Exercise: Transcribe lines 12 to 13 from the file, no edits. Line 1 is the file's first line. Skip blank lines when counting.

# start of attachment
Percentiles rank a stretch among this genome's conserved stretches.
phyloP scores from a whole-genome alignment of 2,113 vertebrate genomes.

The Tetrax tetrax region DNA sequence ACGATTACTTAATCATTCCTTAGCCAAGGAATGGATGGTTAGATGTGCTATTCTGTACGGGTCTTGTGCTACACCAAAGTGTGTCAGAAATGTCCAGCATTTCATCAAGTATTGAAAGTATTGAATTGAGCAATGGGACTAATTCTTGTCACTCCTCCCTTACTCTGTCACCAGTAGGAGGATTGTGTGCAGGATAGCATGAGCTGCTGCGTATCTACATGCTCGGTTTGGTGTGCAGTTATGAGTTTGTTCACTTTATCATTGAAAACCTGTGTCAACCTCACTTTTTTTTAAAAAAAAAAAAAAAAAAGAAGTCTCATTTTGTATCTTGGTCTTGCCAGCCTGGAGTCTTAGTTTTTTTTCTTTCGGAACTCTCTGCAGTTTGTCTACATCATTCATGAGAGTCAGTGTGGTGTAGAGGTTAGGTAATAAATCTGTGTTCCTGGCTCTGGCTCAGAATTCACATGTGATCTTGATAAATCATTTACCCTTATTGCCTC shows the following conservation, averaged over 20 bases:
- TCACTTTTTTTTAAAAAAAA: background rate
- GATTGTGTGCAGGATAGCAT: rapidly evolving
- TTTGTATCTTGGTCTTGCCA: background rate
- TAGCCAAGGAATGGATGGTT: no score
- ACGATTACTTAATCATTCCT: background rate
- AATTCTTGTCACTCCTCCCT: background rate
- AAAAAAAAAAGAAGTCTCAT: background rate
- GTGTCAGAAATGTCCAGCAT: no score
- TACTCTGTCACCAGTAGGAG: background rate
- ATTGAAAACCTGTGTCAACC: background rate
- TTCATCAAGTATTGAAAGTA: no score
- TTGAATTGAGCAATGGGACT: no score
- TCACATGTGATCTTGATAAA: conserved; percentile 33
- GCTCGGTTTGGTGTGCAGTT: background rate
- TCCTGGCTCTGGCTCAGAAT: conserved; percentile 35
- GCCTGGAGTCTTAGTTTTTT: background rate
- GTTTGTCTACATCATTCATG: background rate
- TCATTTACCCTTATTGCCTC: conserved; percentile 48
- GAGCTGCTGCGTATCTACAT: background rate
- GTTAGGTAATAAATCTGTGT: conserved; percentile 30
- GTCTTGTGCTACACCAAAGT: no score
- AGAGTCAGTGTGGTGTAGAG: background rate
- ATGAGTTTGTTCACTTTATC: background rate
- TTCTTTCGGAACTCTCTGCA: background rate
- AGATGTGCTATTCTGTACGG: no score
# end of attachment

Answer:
- TACTCTGTCACCAGTAGGAG: background rate
- ATTGAAAACCTGTGTCAACC: background rate